12 Books You Should Be Reading Right Now

At The New York Times Book Review, we write about thousands of books every year. Many of them are good. Some are even great. But we get that sometimes you just want to know, “What should I read that is good or great for me?”

Well, here you go — a running list of some of the year’s best, most interesting, most talked-about books. Check back next month to see what we’ve added.

(For more recommendations, subscribe to our Read Like the Wind newsletter, or visit our What to Read page.)


I want a literary thriller from a prize-winning author

Birnam Wood, by Eleanor Catton

In this action-packed novel from a Booker Prize winner, a collective of activist gardeners crosses paths with a billionaire doomsday prepper on land they each want for different purposes. The billionaire decides to support the collective, citing common interests, but some of the activists suspect ulterior motives.

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I want a sprawling, gnarly piece of horror in translation

Our Share of Night, by Mariana Enriquez. Translated by Megan McDowell.

This dazzling, epic narrative, translated from the Spanish by Megan McDowell, is a bewitching brew of mystery and myth, peopled by mediums who can summon “the Darkness” for a secret society of wealthy occultists seeking to preserve consciousness after death.

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I want mesmerizing historical fiction

This Other Eden, by Paul Harding

Harding’s latest novel was inspired by the true story of a devastating 1912 eviction in Maine that displaced an entire mixed-race fishing community. Harding turns that history into a lyrical tale about the fictional Apple Island on the cusp of destruction.

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I want a hard-boiled tale from a master of noir

Every Man a King, by Walter Mosley

In the second novel in Mosley’s King Oliver series, a Black private detective in New York investigates whether the government framed a prominent white supremacist. The plot gets more intricate the more he digs, with prison contractors, alt-right militias and Russian oil traffickers all in play.

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I want a lavish, fantastical tale by one of our greatest living writers

Victory City, by Salman Rushdie

Rushdie’s new novel recounts the long life of Pampa Kampana, who creates an empire from magic seeds in 14th-century India. Her world is one of peace, where men and women are equal and all faiths welcome, but the story Rushdie tells is of a state that forever fails to live up to its ideals.

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I want a comedy of errors

The Chinese Groove, by Kathryn Ma

A comedic take on the trials of immigration, Ma’s latest novel follows a Chinese man who is woefully unprepared for his move to America, but who powers through thanks to his belief that generosity and connection always exist among his fellow countrymen.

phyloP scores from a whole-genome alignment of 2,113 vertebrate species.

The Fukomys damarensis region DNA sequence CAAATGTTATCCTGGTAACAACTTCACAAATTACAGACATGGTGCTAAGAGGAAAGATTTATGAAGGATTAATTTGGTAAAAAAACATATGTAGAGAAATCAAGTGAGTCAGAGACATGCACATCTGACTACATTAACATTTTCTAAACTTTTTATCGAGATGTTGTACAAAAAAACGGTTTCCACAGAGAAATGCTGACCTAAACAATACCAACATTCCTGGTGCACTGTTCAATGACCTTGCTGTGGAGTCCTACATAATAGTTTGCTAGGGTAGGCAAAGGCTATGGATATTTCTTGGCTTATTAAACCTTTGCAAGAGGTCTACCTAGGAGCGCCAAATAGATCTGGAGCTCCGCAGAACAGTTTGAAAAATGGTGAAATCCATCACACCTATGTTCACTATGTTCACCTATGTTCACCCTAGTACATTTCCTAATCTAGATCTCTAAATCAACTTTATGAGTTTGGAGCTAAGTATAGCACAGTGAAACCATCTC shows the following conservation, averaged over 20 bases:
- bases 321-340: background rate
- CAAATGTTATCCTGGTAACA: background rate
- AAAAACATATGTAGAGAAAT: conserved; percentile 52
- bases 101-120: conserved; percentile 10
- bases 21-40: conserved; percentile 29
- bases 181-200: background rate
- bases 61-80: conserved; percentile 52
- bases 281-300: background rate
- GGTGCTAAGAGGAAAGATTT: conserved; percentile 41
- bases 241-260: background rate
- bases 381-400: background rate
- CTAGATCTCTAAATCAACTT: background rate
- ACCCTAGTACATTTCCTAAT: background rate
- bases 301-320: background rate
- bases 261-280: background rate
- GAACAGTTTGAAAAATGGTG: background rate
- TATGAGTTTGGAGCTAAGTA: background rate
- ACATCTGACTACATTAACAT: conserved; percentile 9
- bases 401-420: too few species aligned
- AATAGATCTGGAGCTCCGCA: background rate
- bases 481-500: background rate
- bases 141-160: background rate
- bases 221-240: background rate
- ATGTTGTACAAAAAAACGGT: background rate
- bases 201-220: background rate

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I want a decades-spanning family saga

Hello Beautiful, by Ann Napolitano

In her radiant and brilliantly crafted fourth novel, Napolitano puts a fresh spin on a classic tale of four sisters and the man who joins their family. Take “Little Women,” move it to modern-day Chicago, add more intrigue, lots of basketball and a different kind of boy next door and you’ve got the bones of this thoroughly original story.

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I want some hot literary gossip!

Lives of the Wives: Five Literary Marriages, by Carmela Ciuraru

The relationships at the center of Ciuraru’s lively and absorbing new literary history vary widely, but are united by questions of ego and agency, competition and resentment. In most cases, unsurprisingly, the female creative got the short end of the stick.

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I want real-life ‘Succession’

Unscripted: The Epic Battle for a Media Empire and the Redstone Family Legacy, by James B. Stewart and Rachel Abrams

This jaw-dropping chronicle by two Times reporters of the final years of Sumner Redstone, the head of Paramount, is an epic tale of toxic wealth and greed populated by connivers and manipulators, not least Redstone himself.

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I want dramatic history that reads like a novel

Master Slave Husband Wife: An Epic Journey From Slavery to Freedom, by Ilyon Woo

Woo’s book recounts a daring feat: the successful flight north from Georgia in 1848 by an enslaved couple disguised as a sickly young white planter and his male slave. But her meticulous retelling is equally a feat — of research, storytelling, sympathy and insight.

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I want to take a head-spinning trip through the deep state

Bottoms Up and the Devil Laughs: A Journey Through the Deep State, by Kerry Howley

The people in this darkly funny book include fabulists, truth tellers, combatants, whistle-blowers. Like many of us, they have left traces of themselves in the digital ether by making a phone call, texting a friend, looking up something online. Howley writes about the national security state and those who get entangled in it — Edward Snowden, Chelsea Manning and Reality Winner all figure into Howley’s riveting account.

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I want an eye-opening investigation of inequality

Poverty, by America, by Matthew Desmond

The central claim of this manifesto by the Princeton sociologist (who won a Pulitzer Prize for his 2016 book “Evicted,” about exploitation in Milwaukee’s poorest housing market) is that poverty in the United States is the product not only of larger economic shifts, but of choices and actions by more fortunate Americans.

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